7 Days 

Tragedy in Newark and Pleasant Hill, vindication in San Leandro and Sacramento, wee-wee in Walnut Creek, and caution in Fremont and Oakland.

Gwen Araujo, RIP: St. Edward's Catholic Church couldn't accommodate the crowds. Hundreds of mourners overflowed onto the lawn on a sunny October Friday as family and friends eulogized Eddie "Gwen" Araujo. The transgender teen was beaten and strangled to death October 3 at a party in Newark after some partygoers learned that she, chromosomally speaking, was a he. The teenager's body was found thirteen days later in a shallow grave in the Sierra foothills.

The October 25 funeral was a national spectacle: Seven TV vans sat in the parking lot, satellite dishes extended stories high. Police stood guard. And Rev. Fred Phelps, the unabashed media whore who picketed the funeral of Matthew Shepard, had threatened to picket this one. At Shepard's funeral, activists clad in angel costumes had blocked Phelps' view of the proceedings, an incident portrayed in the play The Laramie Project. At Araujo's funeral, though Phelps never showed, Newark High School actors who were putting on the play wore their own angel costumes, lining the sidewalk as Araujo's family filed past.

Those stuck outside quietly sang "Amazing Grace," holding hands in a circle that grew to include a hundred people. They sang it until the casket was carried from the church. In the driveway, Araujo's mother, a small, strong-looking woman named Sylvia Guerrero, handed out seventeen triangular envelopes. Family members opened the small packages, releasing monarch butterflies into the sky, one to mark each year of Araujo's short life. -- Melissa Hung

Operators are standing by: When we last checked in with California's newly formed Department of Managed Health Care, it was locked in a legal battle with Kaiser Permanente in a case that threatened to defang the watchdog agency. ("Critical Condition," January 16, 2002) The family of San Leandro resident Margaret Utterback claimed that after a day spent trying to navigate a phone system specifically designed to keep patients from receiving same-day care, Utterback died of an aneurysm that could have been treated if she'd been seen sooner. After the department levied a record-setting $1.1 million fine against the HMO, Kaiser challenged that the department was overstepping its authority.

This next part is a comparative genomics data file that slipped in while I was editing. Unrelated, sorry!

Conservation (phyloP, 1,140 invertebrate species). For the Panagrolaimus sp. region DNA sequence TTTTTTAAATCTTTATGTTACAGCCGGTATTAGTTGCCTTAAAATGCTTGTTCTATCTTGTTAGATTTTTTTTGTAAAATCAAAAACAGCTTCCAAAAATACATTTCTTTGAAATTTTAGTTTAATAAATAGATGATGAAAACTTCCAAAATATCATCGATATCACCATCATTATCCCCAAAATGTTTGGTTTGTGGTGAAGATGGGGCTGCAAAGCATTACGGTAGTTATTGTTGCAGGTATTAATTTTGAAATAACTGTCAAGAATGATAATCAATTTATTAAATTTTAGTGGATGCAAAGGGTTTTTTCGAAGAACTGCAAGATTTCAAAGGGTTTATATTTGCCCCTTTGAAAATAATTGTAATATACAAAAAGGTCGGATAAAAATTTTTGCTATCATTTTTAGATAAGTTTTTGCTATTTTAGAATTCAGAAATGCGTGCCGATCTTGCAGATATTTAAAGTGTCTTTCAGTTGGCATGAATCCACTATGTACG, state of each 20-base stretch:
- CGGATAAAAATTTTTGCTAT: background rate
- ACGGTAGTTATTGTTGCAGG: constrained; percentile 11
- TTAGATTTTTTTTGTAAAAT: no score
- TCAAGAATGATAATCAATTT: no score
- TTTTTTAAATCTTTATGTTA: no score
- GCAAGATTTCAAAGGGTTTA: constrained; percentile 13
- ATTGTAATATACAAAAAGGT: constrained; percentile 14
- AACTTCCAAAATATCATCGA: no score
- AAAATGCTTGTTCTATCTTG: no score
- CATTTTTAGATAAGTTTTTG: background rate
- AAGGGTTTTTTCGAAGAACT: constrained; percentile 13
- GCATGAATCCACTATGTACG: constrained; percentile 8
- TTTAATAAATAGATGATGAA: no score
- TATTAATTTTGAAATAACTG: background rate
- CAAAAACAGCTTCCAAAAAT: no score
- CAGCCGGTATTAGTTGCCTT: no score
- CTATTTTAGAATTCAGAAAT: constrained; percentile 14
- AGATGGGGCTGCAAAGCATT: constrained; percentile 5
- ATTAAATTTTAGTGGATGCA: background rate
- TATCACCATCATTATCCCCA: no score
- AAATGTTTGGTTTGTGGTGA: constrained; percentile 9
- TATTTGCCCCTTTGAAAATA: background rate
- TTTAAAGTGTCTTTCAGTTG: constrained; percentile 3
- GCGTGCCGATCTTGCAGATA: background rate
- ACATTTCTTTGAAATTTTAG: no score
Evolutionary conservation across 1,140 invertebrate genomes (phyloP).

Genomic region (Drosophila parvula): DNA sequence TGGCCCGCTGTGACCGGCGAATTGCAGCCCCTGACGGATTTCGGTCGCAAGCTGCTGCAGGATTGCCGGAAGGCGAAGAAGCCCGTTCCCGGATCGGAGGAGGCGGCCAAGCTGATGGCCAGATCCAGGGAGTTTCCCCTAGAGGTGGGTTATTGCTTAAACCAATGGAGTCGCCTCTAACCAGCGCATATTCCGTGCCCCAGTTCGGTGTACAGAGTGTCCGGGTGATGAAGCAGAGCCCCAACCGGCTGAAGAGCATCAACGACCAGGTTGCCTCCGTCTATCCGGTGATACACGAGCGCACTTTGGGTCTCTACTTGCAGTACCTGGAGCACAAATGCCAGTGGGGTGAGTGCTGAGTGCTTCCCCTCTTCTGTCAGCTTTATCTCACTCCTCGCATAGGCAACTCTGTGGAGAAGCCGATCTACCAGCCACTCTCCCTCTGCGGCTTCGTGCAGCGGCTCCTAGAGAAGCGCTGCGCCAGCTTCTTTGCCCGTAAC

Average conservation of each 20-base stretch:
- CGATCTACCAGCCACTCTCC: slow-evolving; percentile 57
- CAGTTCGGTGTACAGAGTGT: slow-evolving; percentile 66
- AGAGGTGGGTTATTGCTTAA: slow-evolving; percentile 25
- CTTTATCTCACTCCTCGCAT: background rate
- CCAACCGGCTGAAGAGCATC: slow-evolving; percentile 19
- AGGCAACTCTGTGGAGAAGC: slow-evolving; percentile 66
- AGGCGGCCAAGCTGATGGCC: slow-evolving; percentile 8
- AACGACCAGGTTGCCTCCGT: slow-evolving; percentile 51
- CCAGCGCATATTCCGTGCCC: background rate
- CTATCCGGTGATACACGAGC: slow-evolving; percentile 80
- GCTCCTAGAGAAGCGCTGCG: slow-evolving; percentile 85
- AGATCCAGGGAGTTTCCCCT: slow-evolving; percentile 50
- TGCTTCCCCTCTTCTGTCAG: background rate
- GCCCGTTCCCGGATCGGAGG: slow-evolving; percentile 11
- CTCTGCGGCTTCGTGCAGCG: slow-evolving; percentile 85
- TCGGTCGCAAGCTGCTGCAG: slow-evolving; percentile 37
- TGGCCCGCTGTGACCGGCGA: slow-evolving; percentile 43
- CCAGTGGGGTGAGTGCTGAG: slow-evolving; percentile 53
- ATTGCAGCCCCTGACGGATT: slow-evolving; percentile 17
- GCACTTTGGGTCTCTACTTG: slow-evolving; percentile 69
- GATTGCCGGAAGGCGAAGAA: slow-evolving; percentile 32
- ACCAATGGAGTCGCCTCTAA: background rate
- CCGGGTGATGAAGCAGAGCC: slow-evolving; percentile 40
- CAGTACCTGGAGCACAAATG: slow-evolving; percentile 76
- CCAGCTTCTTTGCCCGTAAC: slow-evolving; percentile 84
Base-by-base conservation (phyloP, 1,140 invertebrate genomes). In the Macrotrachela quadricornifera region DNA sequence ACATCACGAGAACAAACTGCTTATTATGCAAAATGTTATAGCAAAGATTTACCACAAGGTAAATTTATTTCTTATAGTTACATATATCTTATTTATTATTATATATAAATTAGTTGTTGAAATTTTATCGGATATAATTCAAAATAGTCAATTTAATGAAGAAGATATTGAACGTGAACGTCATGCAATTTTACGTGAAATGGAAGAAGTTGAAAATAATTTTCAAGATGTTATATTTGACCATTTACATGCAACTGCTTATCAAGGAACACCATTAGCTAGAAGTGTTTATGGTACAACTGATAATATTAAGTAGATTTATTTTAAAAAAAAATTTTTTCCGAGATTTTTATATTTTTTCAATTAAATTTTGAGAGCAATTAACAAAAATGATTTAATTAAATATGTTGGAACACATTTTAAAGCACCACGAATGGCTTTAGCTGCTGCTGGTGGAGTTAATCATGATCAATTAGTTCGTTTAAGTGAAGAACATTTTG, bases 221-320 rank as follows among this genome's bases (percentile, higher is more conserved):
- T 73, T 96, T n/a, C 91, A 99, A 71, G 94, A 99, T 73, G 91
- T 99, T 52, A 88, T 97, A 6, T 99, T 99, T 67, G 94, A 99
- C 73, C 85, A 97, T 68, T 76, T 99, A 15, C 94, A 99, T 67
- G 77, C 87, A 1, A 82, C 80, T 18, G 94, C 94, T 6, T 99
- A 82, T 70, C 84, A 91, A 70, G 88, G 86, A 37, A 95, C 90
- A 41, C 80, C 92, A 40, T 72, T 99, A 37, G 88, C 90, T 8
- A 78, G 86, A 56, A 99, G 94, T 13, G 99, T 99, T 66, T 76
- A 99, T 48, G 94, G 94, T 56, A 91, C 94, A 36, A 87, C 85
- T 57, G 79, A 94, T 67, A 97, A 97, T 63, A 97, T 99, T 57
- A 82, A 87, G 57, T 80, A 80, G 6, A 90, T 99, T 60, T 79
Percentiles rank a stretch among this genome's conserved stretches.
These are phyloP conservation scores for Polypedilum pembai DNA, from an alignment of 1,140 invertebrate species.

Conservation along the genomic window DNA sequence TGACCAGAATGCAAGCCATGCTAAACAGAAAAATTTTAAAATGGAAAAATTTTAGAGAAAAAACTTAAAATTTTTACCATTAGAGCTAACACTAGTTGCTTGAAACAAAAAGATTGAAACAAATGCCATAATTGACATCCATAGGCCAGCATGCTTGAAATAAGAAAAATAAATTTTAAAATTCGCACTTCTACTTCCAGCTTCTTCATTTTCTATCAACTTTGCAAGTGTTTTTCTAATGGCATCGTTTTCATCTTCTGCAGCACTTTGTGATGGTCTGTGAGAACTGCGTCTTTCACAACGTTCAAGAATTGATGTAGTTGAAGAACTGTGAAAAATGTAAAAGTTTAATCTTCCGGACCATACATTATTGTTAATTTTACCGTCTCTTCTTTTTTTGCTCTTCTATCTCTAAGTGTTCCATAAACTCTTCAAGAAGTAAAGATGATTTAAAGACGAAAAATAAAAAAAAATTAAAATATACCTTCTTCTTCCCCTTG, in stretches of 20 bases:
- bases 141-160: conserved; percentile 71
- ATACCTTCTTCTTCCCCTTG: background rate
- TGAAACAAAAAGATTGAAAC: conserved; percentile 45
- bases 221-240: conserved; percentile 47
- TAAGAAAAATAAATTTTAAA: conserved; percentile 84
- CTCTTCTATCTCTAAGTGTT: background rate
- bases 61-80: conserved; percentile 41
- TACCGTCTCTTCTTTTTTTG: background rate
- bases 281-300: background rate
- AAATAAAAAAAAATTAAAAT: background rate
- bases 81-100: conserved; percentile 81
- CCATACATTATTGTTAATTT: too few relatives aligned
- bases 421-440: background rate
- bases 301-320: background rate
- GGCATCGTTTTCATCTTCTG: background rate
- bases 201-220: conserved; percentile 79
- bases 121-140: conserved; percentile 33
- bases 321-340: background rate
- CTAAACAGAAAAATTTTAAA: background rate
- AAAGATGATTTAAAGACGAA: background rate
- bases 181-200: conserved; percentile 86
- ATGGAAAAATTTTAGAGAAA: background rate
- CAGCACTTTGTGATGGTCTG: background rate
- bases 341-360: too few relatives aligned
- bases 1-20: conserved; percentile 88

The department's future was clarified first. In September the governor signed in AB 2179, which gave the department full authority to regulate quality of care. This November, after a change in executive leadership, Kaiser ultimately agreed to pay a $1 million fine. Technically, the two parties agreed upon a stipulation, not a settlement, and while Kaiser admitted that it had not dealt with grievances filed by Utterback's family in a timely manner, it did not agree that it had prevented an enrollee from gaining access to health-care services. Nevertheless, Director Daniel Zingale of the Department of Managed Care hails the agreement as a major victory. He reports that Kaiser has agreed to change the way it responds to patients with aortic abdominal aneurysms and significantly improved its call-answering system. Says the director, "Some things have happy endings." -- Kara Platoni